Welfare reforms hit poorer areas five times as hard

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Welfare reform committee deputy convener Jamie Hepburn (left) alongside convener Michael McMahon

Glasgow is second only to Birmingham in table of places most adversely affected by welfare reforms

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23rd June 2014 by Paul Cardwell 0 Comments

Parts of Glasgow have been struck almost five times as hard financially by welfare reforms as one of Scotland’s most affluent towns.

A new study commissioned by the Scottish Parliament’s welfare reform committee revealed five of the worst affected local council wards in the country are in Scotland’s largest city.

The UK Government cannot continue to refuse to engage on welfare reform - Michael McMahon

St Andrews in Fife, known for its prestigious golf courses and historic university, has been least affected.

The study, undertaken by the Centre for Regional Economic and Social Research at Sheffield Hallam University, estimated reforms – including changes to housing, disability and child benefits – hit the average working adult in the pocket by £880 per year compared to just £180 in St Andrews.

Author of the report Professor Steve Fothergill, who will give evidence to the committee in public tomorrow, said it was clear the reforms have hit the poorest communities much harder than the most affluent – a statement backed up by committee convener Michael McMahon MSP.

“Evidence that we have received indicated that our poorest communities are being hit hardest by welfare reform but we had no statistics to back this up. Now we have before us the evidence that proves it, right down to the electoral ward,” McMahon said.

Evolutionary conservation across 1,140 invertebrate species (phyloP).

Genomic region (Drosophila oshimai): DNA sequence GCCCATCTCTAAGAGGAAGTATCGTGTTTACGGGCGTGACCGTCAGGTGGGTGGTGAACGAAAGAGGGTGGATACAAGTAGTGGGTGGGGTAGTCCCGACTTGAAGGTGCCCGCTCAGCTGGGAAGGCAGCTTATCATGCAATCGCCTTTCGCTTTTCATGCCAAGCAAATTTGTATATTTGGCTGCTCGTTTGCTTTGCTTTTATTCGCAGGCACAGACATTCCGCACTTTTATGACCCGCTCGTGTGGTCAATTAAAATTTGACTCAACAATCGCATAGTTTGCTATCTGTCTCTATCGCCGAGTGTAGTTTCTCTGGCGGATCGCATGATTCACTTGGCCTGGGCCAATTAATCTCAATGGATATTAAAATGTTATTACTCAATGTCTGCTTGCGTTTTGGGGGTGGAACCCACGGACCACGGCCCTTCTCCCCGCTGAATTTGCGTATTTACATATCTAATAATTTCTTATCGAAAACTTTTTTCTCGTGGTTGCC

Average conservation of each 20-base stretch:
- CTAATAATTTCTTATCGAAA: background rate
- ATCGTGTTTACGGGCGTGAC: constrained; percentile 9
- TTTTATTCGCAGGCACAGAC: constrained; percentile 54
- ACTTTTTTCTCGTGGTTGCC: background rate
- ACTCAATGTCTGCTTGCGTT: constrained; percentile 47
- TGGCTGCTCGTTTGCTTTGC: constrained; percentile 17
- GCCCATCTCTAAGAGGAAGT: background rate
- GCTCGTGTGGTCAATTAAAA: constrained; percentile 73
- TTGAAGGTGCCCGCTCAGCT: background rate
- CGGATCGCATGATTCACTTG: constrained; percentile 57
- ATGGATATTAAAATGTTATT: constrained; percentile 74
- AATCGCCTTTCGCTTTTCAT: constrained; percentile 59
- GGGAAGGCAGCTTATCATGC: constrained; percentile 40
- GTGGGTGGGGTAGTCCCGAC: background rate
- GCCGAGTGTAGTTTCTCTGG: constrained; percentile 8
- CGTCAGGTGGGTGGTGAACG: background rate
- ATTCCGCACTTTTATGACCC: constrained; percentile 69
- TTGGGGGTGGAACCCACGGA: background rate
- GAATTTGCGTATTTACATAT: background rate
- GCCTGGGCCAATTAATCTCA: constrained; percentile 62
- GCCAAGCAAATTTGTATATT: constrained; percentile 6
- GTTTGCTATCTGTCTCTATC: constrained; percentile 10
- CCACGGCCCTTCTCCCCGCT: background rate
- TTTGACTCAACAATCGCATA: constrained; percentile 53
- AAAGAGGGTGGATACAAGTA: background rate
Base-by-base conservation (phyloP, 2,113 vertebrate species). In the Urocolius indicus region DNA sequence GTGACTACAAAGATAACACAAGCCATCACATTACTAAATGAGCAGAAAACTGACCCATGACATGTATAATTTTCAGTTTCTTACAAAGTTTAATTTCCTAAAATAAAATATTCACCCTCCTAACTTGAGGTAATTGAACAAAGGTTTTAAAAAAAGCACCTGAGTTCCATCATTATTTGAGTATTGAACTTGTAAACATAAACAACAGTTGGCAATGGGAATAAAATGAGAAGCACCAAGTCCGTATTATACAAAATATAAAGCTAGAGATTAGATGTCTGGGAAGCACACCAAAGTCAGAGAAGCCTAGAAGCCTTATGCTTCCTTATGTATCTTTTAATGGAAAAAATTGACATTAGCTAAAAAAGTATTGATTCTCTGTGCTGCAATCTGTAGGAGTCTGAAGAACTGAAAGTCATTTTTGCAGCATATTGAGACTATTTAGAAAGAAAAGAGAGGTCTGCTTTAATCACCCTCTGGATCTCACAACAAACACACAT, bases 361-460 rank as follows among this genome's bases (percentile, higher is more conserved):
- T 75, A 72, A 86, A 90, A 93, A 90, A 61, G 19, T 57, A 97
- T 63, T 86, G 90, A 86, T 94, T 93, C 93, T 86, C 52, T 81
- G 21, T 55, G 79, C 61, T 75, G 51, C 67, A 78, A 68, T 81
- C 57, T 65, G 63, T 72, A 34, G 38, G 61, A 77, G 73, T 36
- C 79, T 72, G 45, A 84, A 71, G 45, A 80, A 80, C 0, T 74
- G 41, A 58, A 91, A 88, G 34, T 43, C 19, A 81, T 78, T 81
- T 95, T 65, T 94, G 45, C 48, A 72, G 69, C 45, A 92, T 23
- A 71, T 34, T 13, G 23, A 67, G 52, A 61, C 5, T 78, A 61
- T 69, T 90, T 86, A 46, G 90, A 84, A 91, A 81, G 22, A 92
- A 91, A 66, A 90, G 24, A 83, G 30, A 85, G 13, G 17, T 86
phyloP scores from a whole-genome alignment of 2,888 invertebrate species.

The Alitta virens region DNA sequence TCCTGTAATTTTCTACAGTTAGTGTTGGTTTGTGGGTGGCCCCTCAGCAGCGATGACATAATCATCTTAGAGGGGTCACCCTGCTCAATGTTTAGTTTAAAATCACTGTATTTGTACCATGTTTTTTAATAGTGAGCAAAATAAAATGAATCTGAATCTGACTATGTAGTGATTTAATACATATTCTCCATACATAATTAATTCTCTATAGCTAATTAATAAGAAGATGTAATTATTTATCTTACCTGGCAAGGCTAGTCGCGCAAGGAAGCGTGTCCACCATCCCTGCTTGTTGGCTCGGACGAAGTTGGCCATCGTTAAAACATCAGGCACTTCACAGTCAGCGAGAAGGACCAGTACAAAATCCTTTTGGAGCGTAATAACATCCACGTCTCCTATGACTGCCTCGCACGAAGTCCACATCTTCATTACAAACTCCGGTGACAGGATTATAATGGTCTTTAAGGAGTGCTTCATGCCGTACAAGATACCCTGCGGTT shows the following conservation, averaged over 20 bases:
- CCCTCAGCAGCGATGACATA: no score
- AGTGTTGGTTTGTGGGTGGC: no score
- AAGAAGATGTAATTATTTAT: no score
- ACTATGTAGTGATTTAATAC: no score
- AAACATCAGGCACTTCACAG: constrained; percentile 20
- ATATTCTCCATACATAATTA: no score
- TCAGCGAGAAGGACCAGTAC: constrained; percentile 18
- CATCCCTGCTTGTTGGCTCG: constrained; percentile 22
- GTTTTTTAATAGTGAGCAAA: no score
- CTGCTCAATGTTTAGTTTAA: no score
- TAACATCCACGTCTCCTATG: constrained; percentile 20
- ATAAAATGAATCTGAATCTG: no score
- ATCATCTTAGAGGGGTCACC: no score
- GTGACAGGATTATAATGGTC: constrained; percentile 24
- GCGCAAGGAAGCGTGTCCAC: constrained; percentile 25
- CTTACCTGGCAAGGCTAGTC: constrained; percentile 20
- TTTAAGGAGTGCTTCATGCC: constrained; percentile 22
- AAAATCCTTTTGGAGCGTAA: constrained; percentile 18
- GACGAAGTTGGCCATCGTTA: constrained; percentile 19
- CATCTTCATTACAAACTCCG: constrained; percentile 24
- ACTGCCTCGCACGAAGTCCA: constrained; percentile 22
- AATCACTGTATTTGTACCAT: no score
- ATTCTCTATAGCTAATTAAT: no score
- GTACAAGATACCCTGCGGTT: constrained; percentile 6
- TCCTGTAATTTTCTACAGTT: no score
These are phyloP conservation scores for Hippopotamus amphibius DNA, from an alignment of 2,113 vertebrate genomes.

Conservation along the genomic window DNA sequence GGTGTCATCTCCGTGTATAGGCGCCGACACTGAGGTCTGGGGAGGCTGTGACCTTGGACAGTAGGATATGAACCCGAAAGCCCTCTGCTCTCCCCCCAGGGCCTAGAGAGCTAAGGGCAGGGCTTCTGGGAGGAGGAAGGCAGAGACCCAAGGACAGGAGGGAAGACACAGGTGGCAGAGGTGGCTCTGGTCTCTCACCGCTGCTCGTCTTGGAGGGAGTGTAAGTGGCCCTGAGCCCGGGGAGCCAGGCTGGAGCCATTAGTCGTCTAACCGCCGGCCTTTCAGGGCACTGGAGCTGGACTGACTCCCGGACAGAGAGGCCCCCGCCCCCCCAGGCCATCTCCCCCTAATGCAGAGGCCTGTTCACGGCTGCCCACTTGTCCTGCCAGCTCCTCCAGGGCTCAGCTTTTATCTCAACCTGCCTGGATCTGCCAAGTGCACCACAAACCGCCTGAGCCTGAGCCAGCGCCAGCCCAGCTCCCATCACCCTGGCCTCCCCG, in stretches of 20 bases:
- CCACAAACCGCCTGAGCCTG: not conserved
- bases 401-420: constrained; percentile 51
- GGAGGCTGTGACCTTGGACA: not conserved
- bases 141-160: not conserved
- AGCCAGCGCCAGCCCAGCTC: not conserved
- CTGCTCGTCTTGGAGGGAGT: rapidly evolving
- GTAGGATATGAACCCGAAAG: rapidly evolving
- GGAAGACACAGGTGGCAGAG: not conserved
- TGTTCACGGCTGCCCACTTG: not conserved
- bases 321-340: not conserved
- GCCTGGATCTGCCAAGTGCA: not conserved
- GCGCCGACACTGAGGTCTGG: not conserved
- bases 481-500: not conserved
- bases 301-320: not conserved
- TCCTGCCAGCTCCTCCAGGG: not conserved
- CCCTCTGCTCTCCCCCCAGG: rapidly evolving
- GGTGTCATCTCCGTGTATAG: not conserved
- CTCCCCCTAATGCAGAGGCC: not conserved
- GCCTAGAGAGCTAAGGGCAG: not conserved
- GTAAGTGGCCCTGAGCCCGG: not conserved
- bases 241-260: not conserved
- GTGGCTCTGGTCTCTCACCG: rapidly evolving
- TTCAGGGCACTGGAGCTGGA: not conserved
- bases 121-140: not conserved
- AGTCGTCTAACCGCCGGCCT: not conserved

Authority WardFinancial loss per working age adult each year
GlasgowCalton£880
GlasgowSpringburn£780
GlasgowNorth East£750
GlasgowDrumchapel/Anniesland£740
GlasgowSouthside Central£730
FifeSt Andrews£180

“From the witnesses that have come before us, we have always known that welfare reform is having a disastrous effect on individuals. Now it looks as if this is true for whole communities - in Glasgow, Dundee, Fife, the lower Clyde and beyond.

“The UK government cannot continue to refuse to engage on welfare reform.”

The research focussed on adults of working age as this is the group most affected by welfare reforms.

It confirms that more than £1.6 billion a year will be taken out of the Scottish economy and that the reforms to incapacity benefits are resulting in the biggest financial losses.

The Scottish average adult of working age stands to lose £460 per year from reforms slightly less the British average of £470, but the intensity of the hit in Glasgow and its large population mean that it is second to only Birmingham within Britain in terms of the overall scale of the loss – almost £260 million a year will be taken out of Glasgow when the reforms have come to full fruition.

Deputy Convener Jamie Hepburn MSP said: “It is so depressing to see again in stark figures how the areas that most need support are those hardest hit by these reforms.

“Areas that already face challenges are simply having money sucked out of them. Even in areas like Edinburgh where the average loss is smaller, it equates to an estimated £130 million a year loss. This is money that should be supporting vulnerable people, and it should shame the UK Government to see this correlation between need and cuts.”

Ripping Money from the Hardest Hit - Child Poverty Action Group Scotland's John Dickie comments